“Sick!” she squealed as I spread face mask on her perfect seven-year old skin.
“Ohh, do you feel ill?” I teased.
“Cool? Do you need a sweatshirt?” Now we were both laughing.
I dare some of the older children in my life to eliminate the word “like” just to see if they can still make a sentence. It’s comical to watch them struggle. It’s their culture (or lack of it).
An idiom is a word combination which has a different meaning than the literal meaning. We use idiom all the time without realizing it. Think about the pictures we paint with these phrases: raining like cats and dogs, bull in a china shop, dressed to kill, green with envy, laugh your head off, play it by ear.
There are many idiom in the Bible. Jesus was very fond of idioms of overstatement, or hyperbole, used to reinforce a point: ”If anyone comes to me and does not hate his father and mother…” or “If your right eye causes you to sin, gouge it out and throw it away.”
It’s a fascinating study and important for avoiding misunderstandings. Every writing class I’ve taken warns us to avoid idiom. I think as Christians we should speak with honor. It’s just tacky to swear, but phrases like: Holy cow, holy crap, etc. There is nothing “holy” about those things. How about: ‘That sucks’? It’s not befitting of a king’s kid.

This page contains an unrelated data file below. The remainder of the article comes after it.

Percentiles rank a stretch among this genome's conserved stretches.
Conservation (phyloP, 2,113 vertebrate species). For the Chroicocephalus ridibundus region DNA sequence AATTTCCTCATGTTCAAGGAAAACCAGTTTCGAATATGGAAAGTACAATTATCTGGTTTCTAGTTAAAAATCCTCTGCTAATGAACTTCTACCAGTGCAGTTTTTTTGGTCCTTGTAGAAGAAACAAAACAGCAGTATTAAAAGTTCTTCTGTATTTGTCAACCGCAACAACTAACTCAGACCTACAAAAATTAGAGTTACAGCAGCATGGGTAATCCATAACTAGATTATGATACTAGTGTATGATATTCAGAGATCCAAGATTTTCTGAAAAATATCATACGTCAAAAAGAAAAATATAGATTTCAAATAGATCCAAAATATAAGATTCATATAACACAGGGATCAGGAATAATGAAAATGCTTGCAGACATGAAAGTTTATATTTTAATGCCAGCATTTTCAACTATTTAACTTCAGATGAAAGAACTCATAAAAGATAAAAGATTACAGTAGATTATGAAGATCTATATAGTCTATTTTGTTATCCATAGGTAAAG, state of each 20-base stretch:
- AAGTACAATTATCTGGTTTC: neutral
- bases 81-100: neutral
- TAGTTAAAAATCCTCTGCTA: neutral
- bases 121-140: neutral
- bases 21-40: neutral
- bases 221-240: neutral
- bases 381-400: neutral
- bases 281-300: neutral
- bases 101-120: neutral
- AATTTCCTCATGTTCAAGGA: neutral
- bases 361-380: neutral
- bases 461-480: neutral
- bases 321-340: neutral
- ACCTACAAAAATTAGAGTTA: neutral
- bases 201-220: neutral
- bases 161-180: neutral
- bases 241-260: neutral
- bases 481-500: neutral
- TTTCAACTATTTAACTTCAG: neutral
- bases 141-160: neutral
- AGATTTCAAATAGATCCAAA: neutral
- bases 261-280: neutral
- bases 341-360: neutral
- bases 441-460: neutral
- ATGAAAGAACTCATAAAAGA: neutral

When I was a child, it was totally acceptable to say someone was “mentally retarded.” Now, you risk a law suit. For a while “special needs” was acceptable. Gay meant lively, and happy. I understand the need for sensitivity and I certainly don’t want to offend, but it seems to me people are poised for offense these days.
I’m all for talking plain, and eliminating confusion. For example, I frequently use the phrase: quiet time. To another believer it is very plain that I mean that period of time that I set aside to read the word and pray. To the non-believer it could mean taking a nap.
When my son, Kyle, was about three I asked him if he’d like Jesus to come and live in his heart. His eyes when wide. He looked down at his chest and said, “There’s no room.” Of course, a large grown-up can not squeeze into his tiny little heart. I needed to use words that he would be able to grasp.
“Have you found the Lord?” What? Was He lost? It seems more accurate to say, “He found me.”
I recently asked a group of women, “Are you sure your name is written in the Lamb’s Book of Life?” Afterwards it occurred to me: Do they even know what that is? I failed to explain it plainly.
We have to choose our words skillfully, because of concern that we are speaking the Gospel as plainly as possible.
(Guess who Hazel takes after?)
Father, we want to be your witnesses in this generation. Give us plain speech and a powerful anointing so nothing will hinder Your truth from being shared.